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The Big O.E An epic adventure across the world, backpacker style :)

The Morocco Express

MOROCCO | Wednesday, 9 April 2008 | Views [1283]

Sunrise at Ait Benhaddou

Sunrise at Ait Benhaddou

Marrakech had the same frenzied and laid back vibe that I felt in India. Stall holders followed us through the souk trying to close a deal on stuff we'd only glanced at. Bright colours eminated from everywhere: the amazing range of lamps, hand woven silk cloths, the huge bunches of fresh mint and walls of glazed tagines. The beggars seemed to be doing better than in India. At least they all had reasonable clothes and were not stick thin. Then there were the 3 dirham (55 kiwi cents) ice-cold, freshly-squeezed orange juices... seriously good!

From Marrakech we headed into the nearby snow capped High Atlas for a night in the mountain village of Imlil. After 30 degrees in Marrakech, the cool wind and light rain in the mountains was a refreshing change. The valley approaching the village was a blaze of apple blossom, and the walk to the village from the end of the road worked up a good appetite for our first couscous of the trip. Unfortunately, this was the first of many bland and watery couscous experiences.

Catherine and Lyn headed off to the local hammam for an authentic Moroccan bathing experience, appearing an hour later VERY thoroughly scrubbed and rinsed.

From Imlil we embarked on the first of our epic minibus rides with Captain Slow at the wheel. We headed over the High Atlas to the ancient clay kasbah (fortified town) of Ait Benhaddou. It is no wonder this town has been made a Unesco world heritage site and was used as the set for Gladiator and Lawrence of Arabia. It made an amazing view for enjoying a fresh orange juice and pain au chocolat just after sunrise for breakfast. Don't ask me how many photos I took :)

Next stop was supposed to be the dunes of Erg Chigaga at the edge of the Sahara for a night under the stars. Unfortunately the Sirocco wind was busy relocating those dunes and reducing our visibility to the point where getting to our destination was impossible. But we still checked out the pottery cooperative in the 'underground' kasbah at Tamagroute. Here the locals here have built their houses over the road and walkways to avoid the scorching summer heat. The result is a maze of shadowy passageways throughout the town with shafts of sunlight cutting through every so often like an Indiana Jones film.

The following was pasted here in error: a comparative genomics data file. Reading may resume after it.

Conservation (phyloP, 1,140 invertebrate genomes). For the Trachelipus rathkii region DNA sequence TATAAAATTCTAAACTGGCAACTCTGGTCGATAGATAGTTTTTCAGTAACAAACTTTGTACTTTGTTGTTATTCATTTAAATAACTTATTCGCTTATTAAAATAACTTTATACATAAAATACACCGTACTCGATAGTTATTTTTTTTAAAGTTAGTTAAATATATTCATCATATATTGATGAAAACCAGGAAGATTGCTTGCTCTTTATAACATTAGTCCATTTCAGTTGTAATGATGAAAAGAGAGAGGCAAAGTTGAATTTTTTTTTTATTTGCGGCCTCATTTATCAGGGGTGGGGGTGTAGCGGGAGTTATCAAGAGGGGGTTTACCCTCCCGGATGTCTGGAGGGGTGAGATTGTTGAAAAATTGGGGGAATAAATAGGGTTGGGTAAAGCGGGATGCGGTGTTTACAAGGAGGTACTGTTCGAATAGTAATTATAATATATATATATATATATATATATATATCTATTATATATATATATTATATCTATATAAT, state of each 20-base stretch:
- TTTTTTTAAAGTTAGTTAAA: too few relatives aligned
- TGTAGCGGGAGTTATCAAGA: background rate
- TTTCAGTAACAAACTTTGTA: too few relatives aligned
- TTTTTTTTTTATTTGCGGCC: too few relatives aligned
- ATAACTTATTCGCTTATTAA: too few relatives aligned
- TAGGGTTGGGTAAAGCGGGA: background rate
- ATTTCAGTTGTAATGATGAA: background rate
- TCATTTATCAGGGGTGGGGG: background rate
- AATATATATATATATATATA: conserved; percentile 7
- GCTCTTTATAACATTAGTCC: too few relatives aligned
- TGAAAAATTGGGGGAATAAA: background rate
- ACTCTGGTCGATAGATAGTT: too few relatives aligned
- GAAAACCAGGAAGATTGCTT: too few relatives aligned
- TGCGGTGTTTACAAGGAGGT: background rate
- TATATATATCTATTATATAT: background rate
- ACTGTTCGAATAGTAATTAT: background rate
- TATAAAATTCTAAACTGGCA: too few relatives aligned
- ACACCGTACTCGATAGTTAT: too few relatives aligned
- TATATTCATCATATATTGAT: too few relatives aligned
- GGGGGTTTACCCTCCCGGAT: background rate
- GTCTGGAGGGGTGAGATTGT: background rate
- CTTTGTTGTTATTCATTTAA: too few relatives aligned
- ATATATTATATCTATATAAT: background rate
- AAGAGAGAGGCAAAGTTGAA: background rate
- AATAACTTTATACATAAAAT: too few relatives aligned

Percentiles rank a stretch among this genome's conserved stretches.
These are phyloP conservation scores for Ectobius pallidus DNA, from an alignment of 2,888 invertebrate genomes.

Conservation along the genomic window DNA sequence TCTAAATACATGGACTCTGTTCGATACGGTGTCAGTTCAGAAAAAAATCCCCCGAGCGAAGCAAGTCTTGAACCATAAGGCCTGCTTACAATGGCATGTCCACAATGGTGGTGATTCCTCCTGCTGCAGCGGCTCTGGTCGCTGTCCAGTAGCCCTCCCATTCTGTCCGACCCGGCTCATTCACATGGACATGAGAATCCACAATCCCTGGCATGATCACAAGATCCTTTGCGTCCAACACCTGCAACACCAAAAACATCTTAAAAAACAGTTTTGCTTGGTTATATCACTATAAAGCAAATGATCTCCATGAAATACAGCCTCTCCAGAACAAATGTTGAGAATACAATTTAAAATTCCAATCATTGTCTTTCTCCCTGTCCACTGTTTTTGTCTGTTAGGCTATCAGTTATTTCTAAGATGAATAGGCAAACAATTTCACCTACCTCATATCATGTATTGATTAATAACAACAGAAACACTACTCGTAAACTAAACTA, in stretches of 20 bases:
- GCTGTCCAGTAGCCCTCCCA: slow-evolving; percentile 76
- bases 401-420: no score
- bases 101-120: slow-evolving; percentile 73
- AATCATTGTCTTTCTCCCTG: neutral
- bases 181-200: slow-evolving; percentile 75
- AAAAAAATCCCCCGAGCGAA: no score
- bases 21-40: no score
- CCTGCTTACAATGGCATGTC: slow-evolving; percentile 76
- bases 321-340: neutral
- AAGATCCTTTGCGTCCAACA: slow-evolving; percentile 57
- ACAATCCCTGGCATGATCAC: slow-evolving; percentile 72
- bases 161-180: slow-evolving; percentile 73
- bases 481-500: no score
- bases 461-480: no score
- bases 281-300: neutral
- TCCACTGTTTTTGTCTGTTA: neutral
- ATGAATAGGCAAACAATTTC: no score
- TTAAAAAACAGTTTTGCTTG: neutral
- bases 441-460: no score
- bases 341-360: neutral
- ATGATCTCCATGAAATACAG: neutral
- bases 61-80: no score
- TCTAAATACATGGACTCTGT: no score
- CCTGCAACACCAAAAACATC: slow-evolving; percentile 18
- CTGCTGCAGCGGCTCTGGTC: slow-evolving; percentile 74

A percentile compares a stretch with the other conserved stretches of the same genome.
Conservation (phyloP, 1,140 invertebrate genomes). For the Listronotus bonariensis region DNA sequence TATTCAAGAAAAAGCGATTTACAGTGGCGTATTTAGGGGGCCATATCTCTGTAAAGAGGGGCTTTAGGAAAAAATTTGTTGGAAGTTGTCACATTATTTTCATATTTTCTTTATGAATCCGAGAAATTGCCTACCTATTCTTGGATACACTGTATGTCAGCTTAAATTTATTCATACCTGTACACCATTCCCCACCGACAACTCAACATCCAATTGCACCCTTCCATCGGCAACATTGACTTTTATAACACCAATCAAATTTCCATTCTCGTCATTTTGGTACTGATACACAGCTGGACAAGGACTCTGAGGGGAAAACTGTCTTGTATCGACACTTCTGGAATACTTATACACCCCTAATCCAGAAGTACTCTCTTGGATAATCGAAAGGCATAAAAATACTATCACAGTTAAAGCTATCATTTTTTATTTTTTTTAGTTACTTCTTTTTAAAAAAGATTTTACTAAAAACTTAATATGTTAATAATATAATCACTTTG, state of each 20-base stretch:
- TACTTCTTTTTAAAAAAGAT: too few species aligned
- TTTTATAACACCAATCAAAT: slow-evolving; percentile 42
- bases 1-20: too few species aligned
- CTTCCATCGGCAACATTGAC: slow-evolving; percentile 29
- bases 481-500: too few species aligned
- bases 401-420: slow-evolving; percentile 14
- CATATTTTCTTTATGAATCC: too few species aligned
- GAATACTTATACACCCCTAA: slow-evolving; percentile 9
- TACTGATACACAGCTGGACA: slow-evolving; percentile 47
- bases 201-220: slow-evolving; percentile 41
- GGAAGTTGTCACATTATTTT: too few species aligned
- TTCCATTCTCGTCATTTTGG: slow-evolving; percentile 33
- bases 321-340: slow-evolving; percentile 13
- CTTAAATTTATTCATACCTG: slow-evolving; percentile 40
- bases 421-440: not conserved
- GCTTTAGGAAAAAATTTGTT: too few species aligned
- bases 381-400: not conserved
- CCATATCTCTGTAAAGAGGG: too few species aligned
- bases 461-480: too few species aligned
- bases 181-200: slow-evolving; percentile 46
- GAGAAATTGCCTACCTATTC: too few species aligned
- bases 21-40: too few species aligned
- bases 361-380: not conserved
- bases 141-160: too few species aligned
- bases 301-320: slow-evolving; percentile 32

Another long dusty day on the road led us to our next stop and the 'grandmother of Marrakech', Taroudant. Known for its leather goods, we checked out one of the local cooperative tanneries. Luckily we visited in the early morning so the heady aroma of urine and pigeon poo, vital components of the tanning process we were told, weren't too overpowering.

From Taroudant, we headed for the Atlanic Coast. On the way, I kid you not (excuse the really bad pun) we saw goats in trees, and not just a few either. In some places there were up to a dozen clambering around and munching on a single tree. In places the shepherds had even given them a hand to get up into the branches by building rock staircases against the trunks. It certainly was a bizarre sight.

Once on the coast we headed through Agadir and onto the old fortified Portugese town of Essaouira. The hippies arrived here in the 60's and many never left, giving the place a very chilled vibe. After being on the go constantly for the last 6 days, it made great place to unwind for a few days. Lyn made the most of the un-pushy salesmen to sort out her present shopping, while Alan made good use of his bilingual daughter to bargain on his behalf for a very nice traditional Berber knife.

Catherine and Lyn again headed off for a bit of pampering Moroccan style at the local hammam (this one was a bit more luxurious though), while Alan enjoyed relaxing on the beach with a book, and I admired the speckled grain and intricate inlay work of the local Thuja wood products.

It was here in Essaouira and when we returned to Marrakech that we started to hit some consistently better Moroccan food. Essaouira served up some great fish dishes, although Alan missed out as he was a bit off colour and was sticking to the BRAT diet and Coca Cola. Back in Marrakech, for our last night in Morocco we joined the locals in the night market at Djemma el Fna for some really tasty one dollar egg and potato sandwiches followed by some of that fantastic fresh orange juice. 

Before we embarked on our Moroccan trip, I was a bit apprehensive about what the state of my relationship with my in-laws would be like after almost two weeks in a developing country. However, I am pleased to say that we are still on speaking terms. In fact I can honestly say that I had a great time travelling with them. How about Peru next time Lyn and Alan?

 

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